Corbyn ally's Stephen Lawrence TV drama ignores Sir Starmer's key role

Stephen Lawrence drama written by Jeremy Corbyn ally ignores Sir Keir Starmer’s key role in securing convictions for his murderers

  • Sir Keir was Director of Public Prosecutions when he prosecuted two suspects
  • TV series has no character depicting Sir Keir, which sources think is deliberate
  • Writer Frank Cottrell-Boyce is a friend of former Labour leader Jeremy Corbyn  

The key role Sir Keir Starmer played in the convictions of Stephen Lawrence’s murderers has been left out of the ITV drama about the investigation into his killing, The Mail on Sunday can reveal.

The Labour leader was Director of Public Prosecutions in 2012 when he made the bold decision to prosecute Gary Dobson and David Norris for the 1993 racist killing.

But there is no character that depicts Sir Keir, nor is he mentioned in the three-part series, Stephen, which airs next month.

Sources suspect Sir Keir’s omission was deliberate because writer Frank Cottrell-Boyce is a friend and Left-wing supporter of previous Labour leader Jeremy Corbyn.

Set insiders insisted the programme was ‘about a black family’, though it does depict the investigating officer, DCI Clive Driscoll, who is played by Steve Coogan.

Mr Driscoll joined the murder investigation in 2006, 13 years after Stephen was killed by a gang of white men in Eltham, South-East London. 

He went on to charge Dobson and Norris, who were jailed for life in 2012.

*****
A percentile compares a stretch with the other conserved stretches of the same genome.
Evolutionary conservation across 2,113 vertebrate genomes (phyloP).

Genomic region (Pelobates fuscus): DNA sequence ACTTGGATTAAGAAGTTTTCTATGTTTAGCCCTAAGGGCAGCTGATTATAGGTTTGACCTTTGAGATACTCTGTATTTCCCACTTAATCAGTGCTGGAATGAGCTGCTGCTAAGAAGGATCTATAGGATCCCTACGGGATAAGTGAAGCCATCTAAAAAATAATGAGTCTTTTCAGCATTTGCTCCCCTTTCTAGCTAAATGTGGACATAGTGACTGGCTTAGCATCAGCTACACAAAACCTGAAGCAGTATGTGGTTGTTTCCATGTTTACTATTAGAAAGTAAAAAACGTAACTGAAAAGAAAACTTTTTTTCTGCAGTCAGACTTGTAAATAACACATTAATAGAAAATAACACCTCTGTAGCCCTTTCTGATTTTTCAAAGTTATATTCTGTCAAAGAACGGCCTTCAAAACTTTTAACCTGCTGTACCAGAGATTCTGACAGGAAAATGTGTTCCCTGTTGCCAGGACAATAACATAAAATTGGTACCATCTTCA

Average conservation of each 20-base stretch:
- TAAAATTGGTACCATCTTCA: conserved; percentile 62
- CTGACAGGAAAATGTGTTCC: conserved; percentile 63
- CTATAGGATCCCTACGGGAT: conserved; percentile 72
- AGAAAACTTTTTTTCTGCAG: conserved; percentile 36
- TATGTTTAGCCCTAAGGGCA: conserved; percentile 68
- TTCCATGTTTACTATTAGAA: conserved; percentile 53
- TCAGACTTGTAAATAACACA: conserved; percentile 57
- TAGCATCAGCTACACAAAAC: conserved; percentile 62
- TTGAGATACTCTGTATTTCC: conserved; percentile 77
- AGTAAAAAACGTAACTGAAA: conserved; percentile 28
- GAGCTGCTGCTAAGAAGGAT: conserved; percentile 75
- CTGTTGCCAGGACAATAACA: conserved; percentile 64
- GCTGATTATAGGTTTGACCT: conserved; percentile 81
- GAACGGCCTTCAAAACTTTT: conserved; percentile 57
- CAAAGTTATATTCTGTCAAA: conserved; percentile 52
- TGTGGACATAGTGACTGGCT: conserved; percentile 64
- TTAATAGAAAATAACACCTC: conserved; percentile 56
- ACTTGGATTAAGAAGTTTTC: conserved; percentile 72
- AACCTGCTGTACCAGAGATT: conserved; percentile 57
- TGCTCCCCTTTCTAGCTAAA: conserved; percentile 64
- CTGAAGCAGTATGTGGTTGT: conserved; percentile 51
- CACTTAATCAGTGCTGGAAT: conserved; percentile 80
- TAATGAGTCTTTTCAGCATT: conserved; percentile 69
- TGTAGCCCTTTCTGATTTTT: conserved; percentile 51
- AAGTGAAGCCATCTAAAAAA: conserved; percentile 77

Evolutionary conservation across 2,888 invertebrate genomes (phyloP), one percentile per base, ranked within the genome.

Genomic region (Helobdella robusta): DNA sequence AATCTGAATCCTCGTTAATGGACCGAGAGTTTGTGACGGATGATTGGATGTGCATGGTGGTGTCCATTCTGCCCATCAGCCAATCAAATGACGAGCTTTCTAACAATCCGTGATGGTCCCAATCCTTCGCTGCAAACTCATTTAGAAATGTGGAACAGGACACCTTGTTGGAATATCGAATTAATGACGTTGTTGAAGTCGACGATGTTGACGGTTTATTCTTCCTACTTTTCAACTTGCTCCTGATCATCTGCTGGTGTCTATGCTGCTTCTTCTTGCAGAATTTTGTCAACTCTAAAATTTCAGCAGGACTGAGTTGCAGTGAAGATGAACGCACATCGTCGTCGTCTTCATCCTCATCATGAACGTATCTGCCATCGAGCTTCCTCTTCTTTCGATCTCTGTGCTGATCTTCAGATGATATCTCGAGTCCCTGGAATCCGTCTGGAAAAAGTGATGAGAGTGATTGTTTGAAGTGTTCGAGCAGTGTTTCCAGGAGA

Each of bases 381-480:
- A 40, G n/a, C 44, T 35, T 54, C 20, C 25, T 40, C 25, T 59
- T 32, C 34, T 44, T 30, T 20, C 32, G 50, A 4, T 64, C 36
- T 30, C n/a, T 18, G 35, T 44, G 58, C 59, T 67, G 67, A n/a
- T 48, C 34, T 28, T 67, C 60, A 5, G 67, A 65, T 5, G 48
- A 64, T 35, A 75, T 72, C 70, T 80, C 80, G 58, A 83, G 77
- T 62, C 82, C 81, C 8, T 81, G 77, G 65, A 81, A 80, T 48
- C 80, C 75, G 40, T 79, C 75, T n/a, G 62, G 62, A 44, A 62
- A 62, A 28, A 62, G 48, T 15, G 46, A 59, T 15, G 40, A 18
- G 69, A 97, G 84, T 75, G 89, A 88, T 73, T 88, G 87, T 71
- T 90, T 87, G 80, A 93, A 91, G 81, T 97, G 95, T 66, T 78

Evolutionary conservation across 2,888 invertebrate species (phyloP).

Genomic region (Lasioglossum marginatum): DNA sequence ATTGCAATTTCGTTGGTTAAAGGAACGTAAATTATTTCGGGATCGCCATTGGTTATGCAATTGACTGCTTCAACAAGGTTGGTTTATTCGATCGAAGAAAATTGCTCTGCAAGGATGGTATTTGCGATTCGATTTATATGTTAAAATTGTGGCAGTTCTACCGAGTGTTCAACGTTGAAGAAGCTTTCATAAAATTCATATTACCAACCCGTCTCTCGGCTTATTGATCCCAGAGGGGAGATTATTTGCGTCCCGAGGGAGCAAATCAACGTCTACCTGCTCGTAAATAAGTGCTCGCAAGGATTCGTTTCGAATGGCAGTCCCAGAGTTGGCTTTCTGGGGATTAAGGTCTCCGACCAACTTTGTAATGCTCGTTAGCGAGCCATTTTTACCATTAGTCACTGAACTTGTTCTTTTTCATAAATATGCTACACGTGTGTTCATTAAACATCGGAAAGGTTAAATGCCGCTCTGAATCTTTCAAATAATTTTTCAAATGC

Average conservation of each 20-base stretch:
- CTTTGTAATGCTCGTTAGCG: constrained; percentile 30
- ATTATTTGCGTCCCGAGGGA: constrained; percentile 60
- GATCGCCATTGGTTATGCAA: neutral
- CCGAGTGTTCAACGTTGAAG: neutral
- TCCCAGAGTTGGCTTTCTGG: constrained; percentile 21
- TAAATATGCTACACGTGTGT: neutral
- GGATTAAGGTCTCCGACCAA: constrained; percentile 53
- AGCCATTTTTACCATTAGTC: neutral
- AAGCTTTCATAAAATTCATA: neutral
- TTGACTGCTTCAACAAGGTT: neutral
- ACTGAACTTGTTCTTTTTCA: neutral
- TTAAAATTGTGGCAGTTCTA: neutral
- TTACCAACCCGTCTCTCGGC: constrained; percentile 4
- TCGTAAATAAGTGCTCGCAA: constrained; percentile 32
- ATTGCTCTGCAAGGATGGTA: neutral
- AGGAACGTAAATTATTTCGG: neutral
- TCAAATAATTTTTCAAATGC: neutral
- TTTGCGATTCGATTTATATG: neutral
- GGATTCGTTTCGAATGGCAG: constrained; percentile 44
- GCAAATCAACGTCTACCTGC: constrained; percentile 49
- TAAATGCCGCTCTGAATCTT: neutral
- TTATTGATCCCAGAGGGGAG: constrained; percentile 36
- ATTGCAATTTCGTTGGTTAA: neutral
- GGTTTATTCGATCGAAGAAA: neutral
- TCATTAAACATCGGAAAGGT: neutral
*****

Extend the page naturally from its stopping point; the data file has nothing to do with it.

The retired detective recently praised Sir Keir for his role in agreeing to charge Dobson.

Mr Driscoll recalled: ‘We took our evidence to Keir Starmer… who agreed we had enough new and compelling evidence to take Gary Dobson to court.’

Cottrell-Boyce is a close ally of Mr Corbyn, whose militant Left-wing supporters are furious at Sir Keir’s lurch towards a moderate Blairite approach.

Liverpool-born Cottrell-Boyce wrote the introduction to Mr Corbyn’s Arts & Culture Vision for Britain 2020 manifesto. 

He also joined Mr Corbyn when he launched his policy for UK arts and culture in September 2015.

Labour leader Sir Keir Starmer (pictured) was Director of Public Prosecutions in 2012 when he made the bold decision to prosecute Gary Dobson and David Norris for the 1993 racist killing

In July 2018, Cottrell-Boyce backed Mr Corbyn for the Prime Minister’s job instead of Boris Johnson, tweeting: ‘Who cares what BoJo the Clown thinks or says? Run Tories out! Corbyn for PM!’

It is understood he is a friend of another screenwriter, Michael Winterbottom, who penned This Sceptred Isle, the forthcoming Sky Atlantic drama which tells the story of Boris Johnson’s first year at No 10.

Last week this newspaper revealed that Stephen downplays the key role of the Daily Mail in bringing the killers to justice.

There is no mention of the paper’s involvement or any characters relating to the newspaper, but its famously brave 1997 front page, which branded five suspects as ‘Murderers’, will be shown at the end of the first episode.

The Mail, under its Editor Paul Dacre, ran numerous campaigning stories on the case, chronicling moves to reform double jeopardy laws to allow Stephen’s killers to stand trial a second time, the setting up of a public inquiry and the scandal of how bungling police officers escaped sanction.

After then Home Secretary Jack Straw ordered a judicial inquiry into the killing, the Metropolitan Police apologised to the Lawrence family, admitting failures in the investigation. 

In 2002, the Crown Prosecution Service said there was insufficient evidence to prosecute anyone. 

But three years later, the Government dropped the legal principle that prevented suspects being tried twice for the same crime, and police announced they were investigating new forensic evidence.

Finally, in 2011, Dobson and Norris were put on trial at the Old Bailey and found guilty of murder. 

Dobson was jailed for a minimum of 15 years and Norris for 14 years.

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